They were supposed to have sponsers for their pages. One grand for a coloured page, six hundred for a black-and-white. Reina and Mae had offered to find them sponsors throughoutt he one week holiday they had, but when school started it came to surface that they weren't sure exactly how much could their sponsors contribute to the five pages, preferably most of them coloured and one or two black and whites. So there was the issue of money.

While that issue was still in Limbo, something else popped up. After Physics one day, just as everyone was ready to leave the lab, Jason stood up and announced in his loud voice that everyone was expected to contribute at least 25 dollars each so they could pay for a coloured page. It sparked a fire of rage in most of them, her included. She wanted to know why they were paying money when they were supposed to have sponsors.

Jason and his bunch gave a dumb-ass reason about "Don't you guy feel bad that someone is paying for our pictures to be in the magazine? Therefore we should pay for ourselves." When she questioned Kate and Nix, the whole not-enough-sponsors deal came out.

She had narrowed her eyes at the way Mick, the heavyset librarian in their class had forcibly convinced everyone to pay. She had asked Nix why they had to pay when they could have had sponsors instead. Nix repeated Jason's argument. She retorted back that classes before them had been dependant on sponsors for their layout from Day 1: Why should their class be any different?

And Nix had replied back: Why shouldn't we? We're putting pressure on the sponsors to pay for five pages. It's not fair.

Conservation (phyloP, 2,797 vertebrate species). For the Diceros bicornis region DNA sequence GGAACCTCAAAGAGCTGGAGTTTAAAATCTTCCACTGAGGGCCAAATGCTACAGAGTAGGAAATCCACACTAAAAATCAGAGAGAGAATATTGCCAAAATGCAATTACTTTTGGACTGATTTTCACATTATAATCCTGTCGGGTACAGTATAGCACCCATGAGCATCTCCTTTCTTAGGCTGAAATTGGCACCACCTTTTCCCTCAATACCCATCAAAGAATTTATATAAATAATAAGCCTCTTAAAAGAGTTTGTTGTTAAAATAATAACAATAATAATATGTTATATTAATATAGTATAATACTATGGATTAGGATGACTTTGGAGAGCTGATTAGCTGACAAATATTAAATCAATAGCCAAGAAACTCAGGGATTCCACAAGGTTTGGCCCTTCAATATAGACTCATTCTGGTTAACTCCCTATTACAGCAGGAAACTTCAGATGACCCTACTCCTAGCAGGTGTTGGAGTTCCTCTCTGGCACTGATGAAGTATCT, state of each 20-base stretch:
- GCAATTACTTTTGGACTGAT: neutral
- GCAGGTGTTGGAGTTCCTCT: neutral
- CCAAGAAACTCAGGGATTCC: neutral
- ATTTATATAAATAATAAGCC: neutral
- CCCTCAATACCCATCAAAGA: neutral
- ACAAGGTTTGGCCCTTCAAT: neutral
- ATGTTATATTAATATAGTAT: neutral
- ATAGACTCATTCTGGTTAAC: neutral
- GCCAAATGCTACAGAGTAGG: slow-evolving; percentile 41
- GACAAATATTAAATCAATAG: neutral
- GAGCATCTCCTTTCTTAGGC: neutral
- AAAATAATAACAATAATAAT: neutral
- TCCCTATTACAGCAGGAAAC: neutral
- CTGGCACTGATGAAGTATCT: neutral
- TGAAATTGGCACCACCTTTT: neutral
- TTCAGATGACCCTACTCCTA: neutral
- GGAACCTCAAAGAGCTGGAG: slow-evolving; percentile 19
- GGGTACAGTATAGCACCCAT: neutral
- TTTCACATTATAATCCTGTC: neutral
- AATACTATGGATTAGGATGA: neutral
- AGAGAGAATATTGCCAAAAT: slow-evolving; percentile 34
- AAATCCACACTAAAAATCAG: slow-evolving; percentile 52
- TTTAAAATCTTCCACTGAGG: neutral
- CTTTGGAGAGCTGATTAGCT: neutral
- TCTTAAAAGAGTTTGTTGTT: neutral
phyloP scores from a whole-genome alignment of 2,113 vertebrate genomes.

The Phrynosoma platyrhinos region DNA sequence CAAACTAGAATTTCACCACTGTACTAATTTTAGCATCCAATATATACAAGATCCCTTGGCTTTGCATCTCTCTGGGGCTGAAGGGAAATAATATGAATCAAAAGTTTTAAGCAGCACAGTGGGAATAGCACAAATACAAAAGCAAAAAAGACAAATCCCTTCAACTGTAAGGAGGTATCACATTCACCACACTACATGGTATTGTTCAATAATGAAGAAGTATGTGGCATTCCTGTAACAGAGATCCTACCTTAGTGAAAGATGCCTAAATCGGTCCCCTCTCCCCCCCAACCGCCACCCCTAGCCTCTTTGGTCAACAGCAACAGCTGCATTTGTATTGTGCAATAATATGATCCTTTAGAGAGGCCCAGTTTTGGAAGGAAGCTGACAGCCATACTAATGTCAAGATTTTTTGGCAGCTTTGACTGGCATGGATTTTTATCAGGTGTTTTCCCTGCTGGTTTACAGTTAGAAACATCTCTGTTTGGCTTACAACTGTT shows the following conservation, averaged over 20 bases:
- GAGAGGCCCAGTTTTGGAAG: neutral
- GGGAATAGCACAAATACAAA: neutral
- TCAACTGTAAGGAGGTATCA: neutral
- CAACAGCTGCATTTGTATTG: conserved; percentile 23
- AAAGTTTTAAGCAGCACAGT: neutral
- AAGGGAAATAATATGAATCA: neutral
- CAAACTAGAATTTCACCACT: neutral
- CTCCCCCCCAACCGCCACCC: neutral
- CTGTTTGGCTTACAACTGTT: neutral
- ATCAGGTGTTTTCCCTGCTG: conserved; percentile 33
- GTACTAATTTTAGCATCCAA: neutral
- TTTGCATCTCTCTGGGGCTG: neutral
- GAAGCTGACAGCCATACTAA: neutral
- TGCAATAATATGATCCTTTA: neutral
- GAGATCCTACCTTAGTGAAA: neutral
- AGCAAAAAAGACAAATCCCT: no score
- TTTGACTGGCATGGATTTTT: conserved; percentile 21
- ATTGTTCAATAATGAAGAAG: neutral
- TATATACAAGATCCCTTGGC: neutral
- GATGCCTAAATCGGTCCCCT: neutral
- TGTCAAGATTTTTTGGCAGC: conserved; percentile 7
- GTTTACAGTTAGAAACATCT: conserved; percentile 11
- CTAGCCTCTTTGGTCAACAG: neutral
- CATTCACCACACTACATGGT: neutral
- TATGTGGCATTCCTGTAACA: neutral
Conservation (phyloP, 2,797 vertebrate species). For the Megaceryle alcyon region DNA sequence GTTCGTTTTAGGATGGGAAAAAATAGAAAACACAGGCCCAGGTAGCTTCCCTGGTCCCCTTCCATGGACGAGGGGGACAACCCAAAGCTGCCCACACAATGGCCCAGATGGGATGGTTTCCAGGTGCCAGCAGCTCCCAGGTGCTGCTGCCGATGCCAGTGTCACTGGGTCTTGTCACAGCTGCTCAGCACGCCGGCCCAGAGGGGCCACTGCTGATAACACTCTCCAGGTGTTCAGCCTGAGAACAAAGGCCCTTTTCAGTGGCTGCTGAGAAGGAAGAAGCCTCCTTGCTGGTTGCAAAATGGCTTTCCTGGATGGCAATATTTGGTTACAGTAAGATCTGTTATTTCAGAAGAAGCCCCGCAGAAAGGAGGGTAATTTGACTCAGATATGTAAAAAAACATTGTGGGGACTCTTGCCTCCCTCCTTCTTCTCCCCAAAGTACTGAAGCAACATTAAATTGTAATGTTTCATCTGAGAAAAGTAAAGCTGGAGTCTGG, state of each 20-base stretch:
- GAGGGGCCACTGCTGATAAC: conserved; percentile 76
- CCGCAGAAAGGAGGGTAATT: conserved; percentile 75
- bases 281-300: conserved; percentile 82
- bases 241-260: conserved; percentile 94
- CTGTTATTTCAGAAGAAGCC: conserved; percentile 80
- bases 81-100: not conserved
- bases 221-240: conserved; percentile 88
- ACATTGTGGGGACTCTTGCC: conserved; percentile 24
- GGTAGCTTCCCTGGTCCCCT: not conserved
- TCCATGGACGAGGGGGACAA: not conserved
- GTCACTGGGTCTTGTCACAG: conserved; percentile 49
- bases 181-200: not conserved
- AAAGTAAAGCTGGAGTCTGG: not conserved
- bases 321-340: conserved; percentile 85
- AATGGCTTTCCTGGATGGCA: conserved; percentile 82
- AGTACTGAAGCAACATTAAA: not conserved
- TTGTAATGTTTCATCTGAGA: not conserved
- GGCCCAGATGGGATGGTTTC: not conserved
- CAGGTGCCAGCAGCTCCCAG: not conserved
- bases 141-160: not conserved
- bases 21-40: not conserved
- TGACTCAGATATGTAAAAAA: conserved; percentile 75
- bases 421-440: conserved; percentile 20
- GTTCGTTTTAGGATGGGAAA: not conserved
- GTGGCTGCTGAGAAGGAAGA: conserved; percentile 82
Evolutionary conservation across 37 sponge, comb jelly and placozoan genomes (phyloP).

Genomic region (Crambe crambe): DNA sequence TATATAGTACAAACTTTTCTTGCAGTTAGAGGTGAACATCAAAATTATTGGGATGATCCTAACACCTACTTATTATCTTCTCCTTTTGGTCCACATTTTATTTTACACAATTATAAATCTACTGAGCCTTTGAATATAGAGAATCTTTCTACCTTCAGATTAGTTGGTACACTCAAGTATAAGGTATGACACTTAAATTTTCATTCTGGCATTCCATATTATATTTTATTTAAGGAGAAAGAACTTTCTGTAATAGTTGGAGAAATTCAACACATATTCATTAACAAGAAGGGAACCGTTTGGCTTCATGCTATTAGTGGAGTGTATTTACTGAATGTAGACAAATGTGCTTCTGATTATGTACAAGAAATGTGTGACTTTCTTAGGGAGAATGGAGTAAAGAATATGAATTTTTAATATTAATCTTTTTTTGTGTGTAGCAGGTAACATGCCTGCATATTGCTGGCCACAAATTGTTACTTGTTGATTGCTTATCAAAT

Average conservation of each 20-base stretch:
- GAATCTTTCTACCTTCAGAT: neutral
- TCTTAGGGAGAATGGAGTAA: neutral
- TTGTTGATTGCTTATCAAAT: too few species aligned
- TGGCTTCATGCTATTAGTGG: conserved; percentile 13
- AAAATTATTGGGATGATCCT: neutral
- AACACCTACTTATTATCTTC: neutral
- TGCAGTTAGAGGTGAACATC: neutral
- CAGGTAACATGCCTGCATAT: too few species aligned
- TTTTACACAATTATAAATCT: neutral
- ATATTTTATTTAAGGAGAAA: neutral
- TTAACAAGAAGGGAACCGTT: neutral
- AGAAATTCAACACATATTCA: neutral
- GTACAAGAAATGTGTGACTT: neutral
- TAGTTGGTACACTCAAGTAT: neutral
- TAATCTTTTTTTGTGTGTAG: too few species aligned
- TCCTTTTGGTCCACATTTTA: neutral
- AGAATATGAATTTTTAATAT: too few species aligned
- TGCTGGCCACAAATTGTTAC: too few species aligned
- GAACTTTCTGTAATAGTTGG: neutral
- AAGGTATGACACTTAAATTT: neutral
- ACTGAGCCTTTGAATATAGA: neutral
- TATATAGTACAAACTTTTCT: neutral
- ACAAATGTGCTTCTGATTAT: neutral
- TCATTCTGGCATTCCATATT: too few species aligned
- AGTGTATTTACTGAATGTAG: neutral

She had snorted. "Life's not fair," she said bitingly. "Besides, we wouldn't have this problem if they could find sponsors."

"Just pay up. Just think of it as payment for the two years you've been in this class. It's a once-in-a-lifetime thing anyway."

She had shook her head. "No, it's not. It's not worth it. 25 dollars for one page is not worth it."

Nix had stared at her. "Fine. Don't pay." Immediately she swung her chair around to talk to Reina and Kate. She could hear them whispering behind her back saying that she didn't want to fork out the money.

It wasn't true. She was willing to pay: She just didn't understand why they had to. 25 dollars each for one coloured page was too much. Five dollars, ten, hell, even 15 would be preferable to 25. Besides, they were in recession. It simply wasn't worth it.

And if they wanted to argue about the sponsors, she had an answer ready. If they were having trouble finding sponsors they could let her know and she could get her dad to help. But they didn't tell her. They didn't tell her anything.

And so she had done nothing.

Later it was discovered that it only costed 600 dollars for one coloured page and 180 for a black-and-white. At this, she thought it was going to be okay. Nix had said something about making everyone pay less, maybe 15 or ten dollars. 5 would be enough with the amount of people they had. But then, the Treasurer insisted on collecting 25 dollars, saying if there were any left over, he would pay them back in full.

She wasn't happy about this. Why make things complicated? Why couldn't they just hand over the 15 dollars and contribute some more if needed?

They do enjoy making life miserable, didn't they?


Books, she reflected absentmindedly, were nice and soothing. They never made her feel left out; instead, they drew her into them, making her the star of every story. It often became the case with every passing day; she would read until the dead of the night, ignoring everything else. She resolved that nothing would affect her now: feeling lonely, the need to get away, the hurt at not being included.

She decided to simply stop caring.

Her phone vibrated. Picking it up, she checked the message. It was from a friend, asking her to check out the latest poem he'd written. As she read it, she smiled, feeling the familiar thrill again. Suddenly inspired, she thought of the unshed tears of many days ago, and, signing into her blog, she created a new post, typing two words in the Title box.

Unshed Tears.